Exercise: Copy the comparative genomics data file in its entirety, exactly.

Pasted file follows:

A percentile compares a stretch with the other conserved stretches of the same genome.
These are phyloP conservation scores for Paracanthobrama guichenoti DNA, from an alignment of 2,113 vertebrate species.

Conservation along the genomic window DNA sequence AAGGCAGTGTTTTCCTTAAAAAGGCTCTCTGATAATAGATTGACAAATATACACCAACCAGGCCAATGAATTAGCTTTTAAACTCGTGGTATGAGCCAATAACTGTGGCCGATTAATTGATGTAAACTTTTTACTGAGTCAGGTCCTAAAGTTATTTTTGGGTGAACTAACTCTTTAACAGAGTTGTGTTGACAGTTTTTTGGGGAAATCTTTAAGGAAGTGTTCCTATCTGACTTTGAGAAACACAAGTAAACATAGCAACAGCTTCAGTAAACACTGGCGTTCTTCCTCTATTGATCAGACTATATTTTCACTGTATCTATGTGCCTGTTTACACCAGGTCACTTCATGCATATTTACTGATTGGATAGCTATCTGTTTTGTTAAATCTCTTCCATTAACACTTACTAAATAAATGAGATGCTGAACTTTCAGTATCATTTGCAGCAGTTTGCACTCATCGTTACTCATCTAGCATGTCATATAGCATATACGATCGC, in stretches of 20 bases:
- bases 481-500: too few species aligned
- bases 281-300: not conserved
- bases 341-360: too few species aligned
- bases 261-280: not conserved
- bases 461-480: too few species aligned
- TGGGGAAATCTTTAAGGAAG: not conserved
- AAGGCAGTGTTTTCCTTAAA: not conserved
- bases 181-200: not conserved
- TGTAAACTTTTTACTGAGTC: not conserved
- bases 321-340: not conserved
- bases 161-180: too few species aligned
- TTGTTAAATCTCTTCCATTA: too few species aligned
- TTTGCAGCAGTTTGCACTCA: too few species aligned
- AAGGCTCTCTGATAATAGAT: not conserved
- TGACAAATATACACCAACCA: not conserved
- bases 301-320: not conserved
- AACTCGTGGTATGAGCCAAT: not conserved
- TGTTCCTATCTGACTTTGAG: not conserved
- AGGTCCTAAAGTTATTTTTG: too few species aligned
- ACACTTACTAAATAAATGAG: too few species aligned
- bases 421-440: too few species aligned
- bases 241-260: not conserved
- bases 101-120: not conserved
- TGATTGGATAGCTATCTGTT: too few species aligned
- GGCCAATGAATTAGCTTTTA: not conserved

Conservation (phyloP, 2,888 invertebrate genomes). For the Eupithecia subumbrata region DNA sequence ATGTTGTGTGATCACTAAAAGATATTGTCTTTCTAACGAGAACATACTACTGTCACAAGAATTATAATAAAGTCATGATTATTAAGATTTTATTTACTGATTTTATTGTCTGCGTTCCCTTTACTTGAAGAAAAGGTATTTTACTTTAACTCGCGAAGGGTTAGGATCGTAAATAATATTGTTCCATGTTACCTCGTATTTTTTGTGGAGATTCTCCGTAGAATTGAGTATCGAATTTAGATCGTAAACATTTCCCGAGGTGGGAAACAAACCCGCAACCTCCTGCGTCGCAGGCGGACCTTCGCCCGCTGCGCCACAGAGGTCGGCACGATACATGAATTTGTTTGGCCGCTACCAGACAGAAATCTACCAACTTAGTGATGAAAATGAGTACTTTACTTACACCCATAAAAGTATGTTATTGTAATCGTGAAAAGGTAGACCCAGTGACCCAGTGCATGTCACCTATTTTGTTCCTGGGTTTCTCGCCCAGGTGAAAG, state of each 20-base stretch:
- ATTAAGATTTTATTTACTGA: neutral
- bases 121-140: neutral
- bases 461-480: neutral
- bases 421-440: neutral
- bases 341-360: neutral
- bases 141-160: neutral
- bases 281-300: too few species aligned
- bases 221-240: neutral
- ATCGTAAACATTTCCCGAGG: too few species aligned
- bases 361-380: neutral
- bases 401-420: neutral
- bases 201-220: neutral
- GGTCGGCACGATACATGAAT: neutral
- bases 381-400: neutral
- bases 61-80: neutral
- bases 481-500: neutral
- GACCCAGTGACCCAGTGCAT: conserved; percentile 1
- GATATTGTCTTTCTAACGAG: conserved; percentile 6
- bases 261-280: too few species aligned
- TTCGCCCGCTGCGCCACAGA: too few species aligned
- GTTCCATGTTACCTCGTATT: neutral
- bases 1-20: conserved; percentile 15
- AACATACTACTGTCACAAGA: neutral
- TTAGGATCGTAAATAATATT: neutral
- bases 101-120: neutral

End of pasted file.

A percentile compares a stretch with the other conserved stretches of the same genome.
These are phyloP conservation scores for Paracanthobrama guichenoti DNA, from an alignment of 2,113 vertebrate species.

Conservation along the genomic window DNA sequence AAGGCAGTGTTTTCCTTAAAAAGGCTCTCTGATAATAGATTGACAAATATACACCAACCAGGCCAATGAATTAGCTTTTAAACTCGTGGTATGAGCCAATAACTGTGGCCGATTAATTGATGTAAACTTTTTACTGAGTCAGGTCCTAAAGTTATTTTTGGGTGAACTAACTCTTTAACAGAGTTGTGTTGACAGTTTTTTGGGGAAATCTTTAAGGAAGTGTTCCTATCTGACTTTGAGAAACACAAGTAAACATAGCAACAGCTTCAGTAAACACTGGCGTTCTTCCTCTATTGATCAGACTATATTTTCACTGTATCTATGTGCCTGTTTACACCAGGTCACTTCATGCATATTTACTGATTGGATAGCTATCTGTTTTGTTAAATCTCTTCCATTAACACTTACTAAATAAATGAGATGCTGAACTTTCAGTATCATTTGCAGCAGTTTGCACTCATCGTTACTCATCTAGCATGTCATATAGCATATACGATCGC, in stretches of 20 bases:
- bases 481-500: too few species aligned
- bases 281-300: not conserved
- bases 341-360: too few species aligned
- bases 261-280: not conserved
- bases 461-480: too few species aligned
- TGGGGAAATCTTTAAGGAAG: not conserved
- AAGGCAGTGTTTTCCTTAAA: not conserved
- bases 181-200: not conserved
- TGTAAACTTTTTACTGAGTC: not conserved
- bases 321-340: not conserved
- bases 161-180: too few species aligned
- TTGTTAAATCTCTTCCATTA: too few species aligned
- TTTGCAGCAGTTTGCACTCA: too few species aligned
- AAGGCTCTCTGATAATAGAT: not conserved
- TGACAAATATACACCAACCA: not conserved
- bases 301-320: not conserved
- AACTCGTGGTATGAGCCAAT: not conserved
- TGTTCCTATCTGACTTTGAG: not conserved
- AGGTCCTAAAGTTATTTTTG: too few species aligned
- ACACTTACTAAATAAATGAG: too few species aligned
- bases 421-440: too few species aligned
- bases 241-260: not conserved
- bases 101-120: not conserved
- TGATTGGATAGCTATCTGTT: too few species aligned
- GGCCAATGAATTAGCTTTTA: not conserved

Conservation (phyloP, 2,888 invertebrate genomes). For the Eupithecia subumbrata region DNA sequence ATGTTGTGTGATCACTAAAAGATATTGTCTTTCTAACGAGAACATACTACTGTCACAAGAATTATAATAAAGTCATGATTATTAAGATTTTATTTACTGATTTTATTGTCTGCGTTCCCTTTACTTGAAGAAAAGGTATTTTACTTTAACTCGCGAAGGGTTAGGATCGTAAATAATATTGTTCCATGTTACCTCGTATTTTTTGTGGAGATTCTCCGTAGAATTGAGTATCGAATTTAGATCGTAAACATTTCCCGAGGTGGGAAACAAACCCGCAACCTCCTGCGTCGCAGGCGGACCTTCGCCCGCTGCGCCACAGAGGTCGGCACGATACATGAATTTGTTTGGCCGCTACCAGACAGAAATCTACCAACTTAGTGATGAAAATGAGTACTTTACTTACACCCATAAAAGTATGTTATTGTAATCGTGAAAAGGTAGACCCAGTGACCCAGTGCATGTCACCTATTTTGTTCCTGGGTTTCTCGCCCAGGTGAAAG, state of each 20-base stretch:
- ATTAAGATTTTATTTACTGA: neutral
- bases 121-140: neutral
- bases 461-480: neutral
- bases 421-440: neutral
- bases 341-360: neutral
- bases 141-160: neutral
- bases 281-300: too few species aligned
- bases 221-240: neutral
- ATCGTAAACATTTCCCGAGG: too few species aligned
- bases 361-380: neutral
- bases 401-420: neutral
- bases 201-220: neutral
- GGTCGGCACGATACATGAAT: neutral
- bases 381-400: neutral
- bases 61-80: neutral
- bases 481-500: neutral
- GACCCAGTGACCCAGTGCAT: conserved; percentile 1
- GATATTGTCTTTCTAACGAG: conserved; percentile 6
- bases 261-280: too few species aligned
- TTCGCCCGCTGCGCCACAGA: too few species aligned
- GTTCCATGTTACCTCGTATT: neutral
- bases 1-20: conserved; percentile 15
- AACATACTACTGTCACAAGA: neutral
- TTAGGATCGTAAATAATATT: neutral
- bases 101-120: neutral